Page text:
Demolitions in the poorest neighborhoods usually proceed with strong public support. Arguments that demolition is necessary to safeguard the public, protect current investments, and provide development opportunities generally trump concerns about historic preservation. However, preservationists can point to notable victories.
When several streets in Philadelphia‘s Parkside neighborhood were on the demolition list, one man lobbied for the entire neighborhood’s designation as a National Historic District and slowly rehabilitated house after derelict house. Today, other developers now see the area’s potential and are beginning to make investments.
The City of Albany, New York (pop. 96,000) is working with private and nonprofit groups on an early-warning system to identify and stabilize historic properties before they require emergency demolition.
Too often in America’s poorest neighborhoods, where the market doesn’t provide adequate returns for residents or outside investors, the attitude of owners of historic properties is “If you won’t let me tear it down, I’ll let it fall down.” Washington, D.C., as well as several cities in California, makes the willful neglect of historic structures a crime.
Preservationists aren’t silent in America’s poorest neighborhoods, but their long-term concerns are overwhelmed by immediate needs and financial constraints.
Money and strategy
As renovation costs increased, cities turned to demolition as a more economical way of removing deteriorated housing, particularly in poor neighborhoods where renovation costs frequently exceed the market value of the improved property.
For most American cities, demolition is part of a larger revitalization strategy that includes land acquisition, land banking, rehabilitation, and new construction -- all of which are expensive to sustain on a large scale. Each city implements its strategy in its own way.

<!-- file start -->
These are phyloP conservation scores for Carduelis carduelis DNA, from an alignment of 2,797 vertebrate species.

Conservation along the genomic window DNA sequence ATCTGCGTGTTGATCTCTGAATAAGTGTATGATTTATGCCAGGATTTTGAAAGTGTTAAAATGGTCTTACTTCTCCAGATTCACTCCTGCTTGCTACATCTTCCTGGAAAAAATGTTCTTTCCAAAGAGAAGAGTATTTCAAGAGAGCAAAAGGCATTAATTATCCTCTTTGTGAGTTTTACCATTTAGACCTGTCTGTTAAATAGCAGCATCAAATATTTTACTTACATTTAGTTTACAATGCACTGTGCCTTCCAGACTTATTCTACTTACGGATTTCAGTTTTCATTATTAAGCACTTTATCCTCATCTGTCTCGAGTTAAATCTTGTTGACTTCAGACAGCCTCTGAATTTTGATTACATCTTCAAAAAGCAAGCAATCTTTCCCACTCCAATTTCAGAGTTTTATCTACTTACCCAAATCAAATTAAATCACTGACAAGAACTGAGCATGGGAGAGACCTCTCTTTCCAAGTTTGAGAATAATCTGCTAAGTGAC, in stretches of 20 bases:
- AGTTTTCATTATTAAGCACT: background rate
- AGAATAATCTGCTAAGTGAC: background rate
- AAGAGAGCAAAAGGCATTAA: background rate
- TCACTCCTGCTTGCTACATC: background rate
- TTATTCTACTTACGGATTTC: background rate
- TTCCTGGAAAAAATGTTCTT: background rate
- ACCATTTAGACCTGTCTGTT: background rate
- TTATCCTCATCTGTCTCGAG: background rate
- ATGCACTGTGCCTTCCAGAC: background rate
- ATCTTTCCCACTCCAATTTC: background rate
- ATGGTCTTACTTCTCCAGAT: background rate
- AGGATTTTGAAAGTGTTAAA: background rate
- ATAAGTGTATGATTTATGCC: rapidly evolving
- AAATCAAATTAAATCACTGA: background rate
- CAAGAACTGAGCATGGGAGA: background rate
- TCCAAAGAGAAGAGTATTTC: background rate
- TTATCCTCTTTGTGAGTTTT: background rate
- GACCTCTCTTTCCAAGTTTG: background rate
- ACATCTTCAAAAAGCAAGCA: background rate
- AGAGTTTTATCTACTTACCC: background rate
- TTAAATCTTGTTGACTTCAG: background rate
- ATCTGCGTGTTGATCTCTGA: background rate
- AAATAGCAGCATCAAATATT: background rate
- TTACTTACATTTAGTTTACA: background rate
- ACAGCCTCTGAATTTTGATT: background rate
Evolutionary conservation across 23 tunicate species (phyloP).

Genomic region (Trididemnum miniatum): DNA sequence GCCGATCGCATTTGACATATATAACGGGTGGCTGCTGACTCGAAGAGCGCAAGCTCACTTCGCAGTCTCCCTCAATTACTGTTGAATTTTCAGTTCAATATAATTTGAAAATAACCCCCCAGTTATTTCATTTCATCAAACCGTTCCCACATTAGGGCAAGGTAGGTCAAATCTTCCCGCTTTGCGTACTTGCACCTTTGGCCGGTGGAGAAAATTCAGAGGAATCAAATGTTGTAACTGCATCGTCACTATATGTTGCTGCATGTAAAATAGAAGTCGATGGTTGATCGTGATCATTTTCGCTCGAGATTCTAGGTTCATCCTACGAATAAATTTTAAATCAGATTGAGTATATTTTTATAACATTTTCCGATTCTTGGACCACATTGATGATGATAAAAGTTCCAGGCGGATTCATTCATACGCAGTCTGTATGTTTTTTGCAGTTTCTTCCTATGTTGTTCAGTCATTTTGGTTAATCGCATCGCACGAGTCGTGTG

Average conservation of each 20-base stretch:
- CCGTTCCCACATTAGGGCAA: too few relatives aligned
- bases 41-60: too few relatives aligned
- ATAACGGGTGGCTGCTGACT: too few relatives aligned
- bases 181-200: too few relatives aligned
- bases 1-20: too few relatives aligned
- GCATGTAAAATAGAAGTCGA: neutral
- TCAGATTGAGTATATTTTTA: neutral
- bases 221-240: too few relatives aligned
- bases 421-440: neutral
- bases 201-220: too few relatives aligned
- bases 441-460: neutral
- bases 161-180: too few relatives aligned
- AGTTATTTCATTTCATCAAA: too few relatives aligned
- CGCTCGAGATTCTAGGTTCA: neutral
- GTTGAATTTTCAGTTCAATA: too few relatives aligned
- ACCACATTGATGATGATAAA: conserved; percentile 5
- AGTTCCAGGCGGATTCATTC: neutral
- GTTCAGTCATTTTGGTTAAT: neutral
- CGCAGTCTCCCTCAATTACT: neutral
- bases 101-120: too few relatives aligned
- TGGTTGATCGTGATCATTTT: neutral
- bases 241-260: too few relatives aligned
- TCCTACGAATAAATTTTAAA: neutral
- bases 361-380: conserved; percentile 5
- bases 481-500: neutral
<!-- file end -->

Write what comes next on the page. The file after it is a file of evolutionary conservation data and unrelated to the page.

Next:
Philadelphia, for example, customizes its revitalization strategies to the needs of individual neighborhoods. In some neighborhoods, the city invests in a complete revitalization; others receive more limited attention. Providence, Rhode Island (pop. 174,000) targets efforts to reveal the development potential of a few marginal neighborhoods, and hopes that new development will spill over into adjacent tougher neighborhoods (before the problems of the tougher neighborhoods spread to the marginal neighborhoods). Rochester, on the other hand, is contemplating a massive redevelopment focus on the highest poverty areas of the city.
The reality of urban revitalization in America is that the only thing stopping people from moving to a neighborhood, or developers from building in a neighborhood, is their perception of the place. While cities may be able to knock down a lot of buildings relatively cheaply, they cannot afford to simultaneously fix the underlying problems in every neighborhood: employment, economic development, health, public safety, schools, and racism -- all must be addressed. Absent such reforms, market-rate developers are unlikely to take risks.
As a result, for most American cities, sustainable development in high poverty, inner city neighborhoods will prove elusive, and demolition -- expedient and economical -- will remain an important urban planning tool for the foreseeable future.